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Young men have never been more in danger nor more dangerous than they are today. From all sides, they are bombarded by toxic and contradictory messaging on their place in the world which, if left unchecked, can fester and ultimately explode. The damage to the individual, or, in more drastic cases, to the world around them, can be unthinkable. It’s an idea that Eric Bergkraut and Ruth Schweikert play with in Parents – Wir Eltern (the married couple’s debut feature), and it’s one of many juggled in its 96 tight minutes, running through politics, family psychology, middle-aged sexuality and even race at such a fleeting pace as to lose a number of interesting potential hypotheses in the crowded field of high-minded concepts they consider.
Ostensibly a domestic comedy, Parents – Wir Eltern centres on the frustrations that mount within an affluent family unit when its two eldest sons, twins Anton and Romeo, refuse to fly the nest and instead settle into lives of antagonism and apathy within the family home, even as they barrel towards their twenties. Bergkraut himself stars as put-upon, neutered patriarch Michael while Elisabeth Niederer subs in for Schweikert as high-flying mother Veronika, who is running for political office. The couple’s three sons are all played by the three real-life Bergkraut children — Anton and Romeo by Elia and Ruben, and preteen golden child Benji by Orell.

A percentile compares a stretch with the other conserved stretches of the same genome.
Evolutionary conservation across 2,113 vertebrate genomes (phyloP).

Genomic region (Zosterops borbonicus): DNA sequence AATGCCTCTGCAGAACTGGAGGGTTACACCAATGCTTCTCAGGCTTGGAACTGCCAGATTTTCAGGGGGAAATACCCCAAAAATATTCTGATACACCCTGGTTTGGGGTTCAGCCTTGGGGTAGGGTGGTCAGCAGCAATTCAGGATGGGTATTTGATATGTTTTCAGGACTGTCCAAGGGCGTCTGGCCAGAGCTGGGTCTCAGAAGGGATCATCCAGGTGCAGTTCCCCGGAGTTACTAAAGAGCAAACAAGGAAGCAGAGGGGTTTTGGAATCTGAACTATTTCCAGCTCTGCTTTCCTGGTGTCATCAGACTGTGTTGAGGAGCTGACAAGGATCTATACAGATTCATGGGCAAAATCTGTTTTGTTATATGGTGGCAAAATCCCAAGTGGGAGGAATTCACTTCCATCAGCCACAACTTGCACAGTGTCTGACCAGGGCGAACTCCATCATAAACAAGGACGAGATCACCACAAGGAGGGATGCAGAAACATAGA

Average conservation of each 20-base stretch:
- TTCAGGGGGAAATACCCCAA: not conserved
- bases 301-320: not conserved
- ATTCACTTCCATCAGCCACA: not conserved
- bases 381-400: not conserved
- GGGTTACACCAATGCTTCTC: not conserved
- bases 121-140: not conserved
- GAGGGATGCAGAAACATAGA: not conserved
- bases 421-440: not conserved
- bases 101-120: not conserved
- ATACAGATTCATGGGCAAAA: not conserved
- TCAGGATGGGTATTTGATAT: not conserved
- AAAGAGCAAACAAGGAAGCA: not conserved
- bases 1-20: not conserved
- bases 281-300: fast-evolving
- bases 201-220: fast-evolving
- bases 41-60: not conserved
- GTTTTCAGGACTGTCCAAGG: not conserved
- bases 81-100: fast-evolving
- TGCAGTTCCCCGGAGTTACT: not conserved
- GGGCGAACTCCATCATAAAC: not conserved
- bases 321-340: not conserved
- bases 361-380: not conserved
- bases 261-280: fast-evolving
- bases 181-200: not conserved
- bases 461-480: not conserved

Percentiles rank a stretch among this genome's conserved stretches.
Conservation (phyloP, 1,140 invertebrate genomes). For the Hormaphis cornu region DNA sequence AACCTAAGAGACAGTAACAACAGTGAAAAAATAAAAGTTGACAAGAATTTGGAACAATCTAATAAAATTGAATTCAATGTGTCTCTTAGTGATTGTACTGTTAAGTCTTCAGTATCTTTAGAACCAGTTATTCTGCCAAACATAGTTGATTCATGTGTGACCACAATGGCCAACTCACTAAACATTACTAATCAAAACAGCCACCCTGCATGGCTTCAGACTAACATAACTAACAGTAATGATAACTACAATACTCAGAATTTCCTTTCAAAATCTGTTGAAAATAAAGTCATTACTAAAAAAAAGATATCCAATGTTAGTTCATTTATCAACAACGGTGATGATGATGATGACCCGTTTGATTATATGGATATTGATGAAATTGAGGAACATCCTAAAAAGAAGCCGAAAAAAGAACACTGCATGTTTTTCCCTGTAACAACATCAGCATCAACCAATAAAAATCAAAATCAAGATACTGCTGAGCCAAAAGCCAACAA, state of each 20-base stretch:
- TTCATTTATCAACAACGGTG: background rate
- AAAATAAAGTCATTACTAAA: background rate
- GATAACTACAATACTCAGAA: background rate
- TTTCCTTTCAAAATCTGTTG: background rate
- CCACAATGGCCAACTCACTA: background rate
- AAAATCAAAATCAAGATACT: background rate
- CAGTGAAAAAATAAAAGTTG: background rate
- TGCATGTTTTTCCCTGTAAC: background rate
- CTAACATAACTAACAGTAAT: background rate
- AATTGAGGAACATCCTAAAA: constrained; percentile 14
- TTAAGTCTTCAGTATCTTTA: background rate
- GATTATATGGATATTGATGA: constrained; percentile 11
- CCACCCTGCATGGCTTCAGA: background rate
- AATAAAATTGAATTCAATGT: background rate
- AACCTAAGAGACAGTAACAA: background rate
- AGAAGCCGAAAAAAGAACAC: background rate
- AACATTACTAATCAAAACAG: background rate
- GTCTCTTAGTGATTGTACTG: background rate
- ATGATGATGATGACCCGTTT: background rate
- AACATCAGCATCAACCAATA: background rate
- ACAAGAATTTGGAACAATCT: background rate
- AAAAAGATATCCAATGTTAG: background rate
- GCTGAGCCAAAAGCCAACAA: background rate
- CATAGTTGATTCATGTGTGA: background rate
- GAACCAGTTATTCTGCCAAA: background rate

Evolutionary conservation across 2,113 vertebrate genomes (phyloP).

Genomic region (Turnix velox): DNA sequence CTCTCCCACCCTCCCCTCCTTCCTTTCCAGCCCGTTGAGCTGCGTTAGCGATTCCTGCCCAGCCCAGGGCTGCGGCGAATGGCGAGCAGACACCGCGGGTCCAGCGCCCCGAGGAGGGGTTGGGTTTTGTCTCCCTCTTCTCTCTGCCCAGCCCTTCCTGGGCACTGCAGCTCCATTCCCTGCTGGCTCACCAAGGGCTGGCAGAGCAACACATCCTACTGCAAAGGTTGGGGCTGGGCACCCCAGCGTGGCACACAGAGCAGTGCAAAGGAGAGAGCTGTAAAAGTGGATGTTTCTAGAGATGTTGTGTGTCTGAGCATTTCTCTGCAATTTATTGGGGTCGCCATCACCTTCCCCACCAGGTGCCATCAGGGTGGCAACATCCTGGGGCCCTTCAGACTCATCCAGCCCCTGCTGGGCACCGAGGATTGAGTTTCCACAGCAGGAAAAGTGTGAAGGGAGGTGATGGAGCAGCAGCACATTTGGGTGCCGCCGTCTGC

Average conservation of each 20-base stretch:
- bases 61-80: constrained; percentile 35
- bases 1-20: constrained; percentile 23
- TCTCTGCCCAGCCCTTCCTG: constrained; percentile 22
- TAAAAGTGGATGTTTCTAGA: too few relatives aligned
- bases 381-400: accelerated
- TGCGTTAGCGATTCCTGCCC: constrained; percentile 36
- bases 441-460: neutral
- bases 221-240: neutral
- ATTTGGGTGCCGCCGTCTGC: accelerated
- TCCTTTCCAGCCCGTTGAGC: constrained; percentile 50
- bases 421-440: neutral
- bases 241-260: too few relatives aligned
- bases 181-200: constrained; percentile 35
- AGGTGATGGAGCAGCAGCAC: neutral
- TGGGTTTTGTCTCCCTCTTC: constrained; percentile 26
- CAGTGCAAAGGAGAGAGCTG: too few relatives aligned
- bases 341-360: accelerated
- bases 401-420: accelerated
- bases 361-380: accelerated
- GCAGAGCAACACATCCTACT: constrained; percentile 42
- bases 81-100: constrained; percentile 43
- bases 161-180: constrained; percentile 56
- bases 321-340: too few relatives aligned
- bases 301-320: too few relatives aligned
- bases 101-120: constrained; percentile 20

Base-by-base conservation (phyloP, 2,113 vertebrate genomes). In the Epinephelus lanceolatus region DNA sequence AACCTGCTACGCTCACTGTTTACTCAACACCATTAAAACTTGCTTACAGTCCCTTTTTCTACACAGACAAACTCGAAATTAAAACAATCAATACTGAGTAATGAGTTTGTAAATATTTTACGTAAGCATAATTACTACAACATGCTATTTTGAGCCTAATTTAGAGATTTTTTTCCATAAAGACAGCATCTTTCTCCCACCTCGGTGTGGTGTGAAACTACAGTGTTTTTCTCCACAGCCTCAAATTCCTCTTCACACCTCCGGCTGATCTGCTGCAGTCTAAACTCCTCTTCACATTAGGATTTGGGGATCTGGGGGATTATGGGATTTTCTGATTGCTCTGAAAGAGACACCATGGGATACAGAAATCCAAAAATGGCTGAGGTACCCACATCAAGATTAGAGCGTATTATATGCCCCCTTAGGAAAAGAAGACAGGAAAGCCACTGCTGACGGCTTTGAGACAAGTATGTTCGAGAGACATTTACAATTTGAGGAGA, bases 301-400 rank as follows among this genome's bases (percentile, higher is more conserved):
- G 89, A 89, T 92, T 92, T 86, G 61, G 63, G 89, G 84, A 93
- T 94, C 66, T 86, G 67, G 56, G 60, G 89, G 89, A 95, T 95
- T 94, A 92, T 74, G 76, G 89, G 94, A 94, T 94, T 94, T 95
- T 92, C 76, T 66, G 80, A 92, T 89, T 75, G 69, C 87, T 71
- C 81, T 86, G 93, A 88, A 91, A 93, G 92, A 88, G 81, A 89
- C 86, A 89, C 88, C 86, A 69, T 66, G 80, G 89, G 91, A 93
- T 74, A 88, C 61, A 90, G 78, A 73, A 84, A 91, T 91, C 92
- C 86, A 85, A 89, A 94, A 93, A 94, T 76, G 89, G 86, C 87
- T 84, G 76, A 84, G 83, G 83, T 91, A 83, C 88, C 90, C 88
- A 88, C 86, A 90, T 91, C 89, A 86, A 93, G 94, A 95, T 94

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As such, Parents – Wir Eltern plays out like a family therapy session writ cinematically. Both the interpersonal friction and the easy chemistry that comes with familial bonds are palpable between the performers, while Niederer slips neatly into the ensemble, likely thanks to close guidance from Schweikert. It makes for entertaining viewing in the less overtly thematic stretches of the film, as Michael goofs around playing cowboys with his twin sons, or reads bedtime stories to a sleepy Benji.
While it functions amicably as a gentle hangout comedy in these brief moments of pause, Parents – Wir Eltern has broader ambitions to diagnose the ills at the heart of the nuclear family. In doing so, it’s pulled in a number of directions and fails to make a fulsome meal of any of its tangents.
Central to the conflict in the family are indeed Anton and Romeo, who leave a trail of household detritus in their wake as they schlep about without ambition or drive. Michael and Veronika, having spent the better part of two decades providing the boys a conventional and comfortable upbringing, are bereft and enraged at their unwillingness to get out into the world and achieve, or even simply to empathise with their nearest and dearest.